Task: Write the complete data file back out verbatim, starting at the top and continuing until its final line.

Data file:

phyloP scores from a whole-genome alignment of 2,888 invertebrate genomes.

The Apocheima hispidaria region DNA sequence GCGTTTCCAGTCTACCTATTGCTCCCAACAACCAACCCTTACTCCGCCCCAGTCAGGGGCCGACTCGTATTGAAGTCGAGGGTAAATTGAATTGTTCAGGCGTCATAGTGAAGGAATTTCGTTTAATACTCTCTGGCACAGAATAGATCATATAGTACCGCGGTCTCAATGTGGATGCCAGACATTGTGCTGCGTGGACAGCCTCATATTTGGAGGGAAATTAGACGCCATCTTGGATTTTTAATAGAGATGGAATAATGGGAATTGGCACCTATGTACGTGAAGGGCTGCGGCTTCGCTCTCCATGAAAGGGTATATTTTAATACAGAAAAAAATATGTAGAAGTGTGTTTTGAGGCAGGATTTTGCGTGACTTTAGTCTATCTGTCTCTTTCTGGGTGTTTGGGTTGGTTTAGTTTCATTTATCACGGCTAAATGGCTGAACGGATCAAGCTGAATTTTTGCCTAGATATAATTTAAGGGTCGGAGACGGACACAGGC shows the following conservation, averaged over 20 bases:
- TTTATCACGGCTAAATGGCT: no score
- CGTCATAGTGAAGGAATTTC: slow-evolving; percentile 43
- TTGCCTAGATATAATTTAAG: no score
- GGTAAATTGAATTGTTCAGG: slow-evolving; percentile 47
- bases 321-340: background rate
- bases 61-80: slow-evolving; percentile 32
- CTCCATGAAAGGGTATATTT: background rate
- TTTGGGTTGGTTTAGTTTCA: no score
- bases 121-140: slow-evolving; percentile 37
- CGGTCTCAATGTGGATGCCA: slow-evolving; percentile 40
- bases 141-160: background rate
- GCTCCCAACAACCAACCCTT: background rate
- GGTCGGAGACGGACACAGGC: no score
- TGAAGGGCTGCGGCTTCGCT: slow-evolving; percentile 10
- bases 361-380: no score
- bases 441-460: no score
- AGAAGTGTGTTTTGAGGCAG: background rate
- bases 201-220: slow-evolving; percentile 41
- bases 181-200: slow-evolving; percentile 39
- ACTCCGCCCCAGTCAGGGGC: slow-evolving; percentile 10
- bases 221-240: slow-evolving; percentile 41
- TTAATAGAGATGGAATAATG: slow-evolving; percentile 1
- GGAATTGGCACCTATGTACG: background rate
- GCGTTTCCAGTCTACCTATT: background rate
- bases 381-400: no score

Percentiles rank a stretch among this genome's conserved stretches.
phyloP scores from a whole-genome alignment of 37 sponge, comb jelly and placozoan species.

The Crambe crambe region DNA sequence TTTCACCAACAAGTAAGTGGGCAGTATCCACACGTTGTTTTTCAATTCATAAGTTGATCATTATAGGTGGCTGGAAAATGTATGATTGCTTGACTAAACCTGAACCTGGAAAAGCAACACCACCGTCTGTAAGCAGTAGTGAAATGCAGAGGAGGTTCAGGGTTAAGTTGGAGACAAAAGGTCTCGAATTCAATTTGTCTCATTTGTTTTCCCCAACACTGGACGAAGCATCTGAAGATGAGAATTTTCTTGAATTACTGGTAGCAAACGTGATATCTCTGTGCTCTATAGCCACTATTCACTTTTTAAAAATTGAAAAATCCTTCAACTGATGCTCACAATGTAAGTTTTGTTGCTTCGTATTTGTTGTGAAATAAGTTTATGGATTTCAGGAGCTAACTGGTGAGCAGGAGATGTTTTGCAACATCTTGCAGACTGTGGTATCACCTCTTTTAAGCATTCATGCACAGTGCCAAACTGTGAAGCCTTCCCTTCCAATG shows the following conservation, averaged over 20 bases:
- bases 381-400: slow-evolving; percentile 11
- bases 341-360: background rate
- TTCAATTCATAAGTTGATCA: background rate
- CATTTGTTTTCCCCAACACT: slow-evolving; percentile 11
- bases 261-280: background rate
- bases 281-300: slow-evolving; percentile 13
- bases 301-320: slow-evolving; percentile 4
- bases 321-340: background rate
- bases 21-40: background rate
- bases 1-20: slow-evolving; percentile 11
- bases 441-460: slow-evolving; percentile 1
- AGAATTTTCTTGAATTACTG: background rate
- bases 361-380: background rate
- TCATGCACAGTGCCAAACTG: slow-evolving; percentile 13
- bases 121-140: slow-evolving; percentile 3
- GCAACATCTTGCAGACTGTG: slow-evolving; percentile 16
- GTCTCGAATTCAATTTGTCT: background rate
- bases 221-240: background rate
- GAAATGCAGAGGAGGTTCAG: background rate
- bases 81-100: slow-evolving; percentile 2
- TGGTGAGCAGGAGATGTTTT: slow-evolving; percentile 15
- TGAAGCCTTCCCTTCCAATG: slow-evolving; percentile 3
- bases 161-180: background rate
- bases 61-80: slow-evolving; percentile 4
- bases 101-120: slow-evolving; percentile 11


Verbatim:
phyloP scores from a whole-genome alignment of 2,888 invertebrate genomes.

The Apocheima hispidaria region DNA sequence GCGTTTCCAGTCTACCTATTGCTCCCAACAACCAACCCTTACTCCGCCCCAGTCAGGGGCCGACTCGTATTGAAGTCGAGGGTAAATTGAATTGTTCAGGCGTCATAGTGAAGGAATTTCGTTTAATACTCTCTGGCACAGAATAGATCATATAGTACCGCGGTCTCAATGTGGATGCCAGACATTGTGCTGCGTGGACAGCCTCATATTTGGAGGGAAATTAGACGCCATCTTGGATTTTTAATAGAGATGGAATAATGGGAATTGGCACCTATGTACGTGAAGGGCTGCGGCTTCGCTCTCCATGAAAGGGTATATTTTAATACAGAAAAAAATATGTAGAAGTGTGTTTTGAGGCAGGATTTTGCGTGACTTTAGTCTATCTGTCTCTTTCTGGGTGTTTGGGTTGGTTTAGTTTCATTTATCACGGCTAAATGGCTGAACGGATCAAGCTGAATTTTTGCCTAGATATAATTTAAGGGTCGGAGACGGACACAGGC shows the following conservation, averaged over 20 bases:
- TTTATCACGGCTAAATGGCT: no score
- CGTCATAGTGAAGGAATTTC: slow-evolving; percentile 43
- TTGCCTAGATATAATTTAAG: no score
- GGTAAATTGAATTGTTCAGG: slow-evolving; percentile 47
- bases 321-340: background rate
- bases 61-80: slow-evolving; percentile 32
- CTCCATGAAAGGGTATATTT: background rate
- TTTGGGTTGGTTTAGTTTCA: no score
- bases 121-140: slow-evolving; percentile 37
- CGGTCTCAATGTGGATGCCA: slow-evolving; percentile 40
- bases 141-160: background rate
- GCTCCCAACAACCAACCCTT: background rate
- GGTCGGAGACGGACACAGGC: no score
- TGAAGGGCTGCGGCTTCGCT: slow-evolving; percentile 10
- bases 361-380: no score
- bases 441-460: no score
- AGAAGTGTGTTTTGAGGCAG: background rate
- bases 201-220: slow-evolving; percentile 41
- bases 181-200: slow-evolving; percentile 39
- ACTCCGCCCCAGTCAGGGGC: slow-evolving; percentile 10
- bases 221-240: slow-evolving; percentile 41
- TTAATAGAGATGGAATAATG: slow-evolving; percentile 1
- GGAATTGGCACCTATGTACG: background rate
- GCGTTTCCAGTCTACCTATT: background rate
- bases 381-400: no score

Percentiles rank a stretch among this genome's conserved stretches.
phyloP scores from a whole-genome alignment of 37 sponge, comb jelly and placozoan species.

The Crambe crambe region DNA sequence TTTCACCAACAAGTAAGTGGGCAGTATCCACACGTTGTTTTTCAATTCATAAGTTGATCATTATAGGTGGCTGGAAAATGTATGATTGCTTGACTAAACCTGAACCTGGAAAAGCAACACCACCGTCTGTAAGCAGTAGTGAAATGCAGAGGAGGTTCAGGGTTAAGTTGGAGACAAAAGGTCTCGAATTCAATTTGTCTCATTTGTTTTCCCCAACACTGGACGAAGCATCTGAAGATGAGAATTTTCTTGAATTACTGGTAGCAAACGTGATATCTCTGTGCTCTATAGCCACTATTCACTTTTTAAAAATTGAAAAATCCTTCAACTGATGCTCACAATGTAAGTTTTGTTGCTTCGTATTTGTTGTGAAATAAGTTTATGGATTTCAGGAGCTAACTGGTGAGCAGGAGATGTTTTGCAACATCTTGCAGACTGTGGTATCACCTCTTTTAAGCATTCATGCACAGTGCCAAACTGTGAAGCCTTCCCTTCCAATG shows the following conservation, averaged over 20 bases:
- bases 381-400: slow-evolving; percentile 11
- bases 341-360: background rate
- TTCAATTCATAAGTTGATCA: background rate
- CATTTGTTTTCCCCAACACT: slow-evolving; percentile 11
- bases 261-280: background rate
- bases 281-300: slow-evolving; percentile 13
- bases 301-320: slow-evolving; percentile 4
- bases 321-340: background rate
- bases 21-40: background rate
- bases 1-20: slow-evolving; percentile 11
- bases 441-460: slow-evolving; percentile 1
- AGAATTTTCTTGAATTACTG: background rate
- bases 361-380: background rate
- TCATGCACAGTGCCAAACTG: slow-evolving; percentile 13
- bases 121-140: slow-evolving; percentile 3
- GCAACATCTTGCAGACTGTG: slow-evolving; percentile 16
- GTCTCGAATTCAATTTGTCT: background rate
- bases 221-240: background rate
- GAAATGCAGAGGAGGTTCAG: background rate
- bases 81-100: slow-evolving; percentile 2
- TGGTGAGCAGGAGATGTTTT: slow-evolving; percentile 15
- TGAAGCCTTCCCTTCCAATG: slow-evolving; percentile 3
- bases 161-180: background rate
- bases 61-80: slow-evolving; percentile 4
- bases 101-120: slow-evolving; percentile 11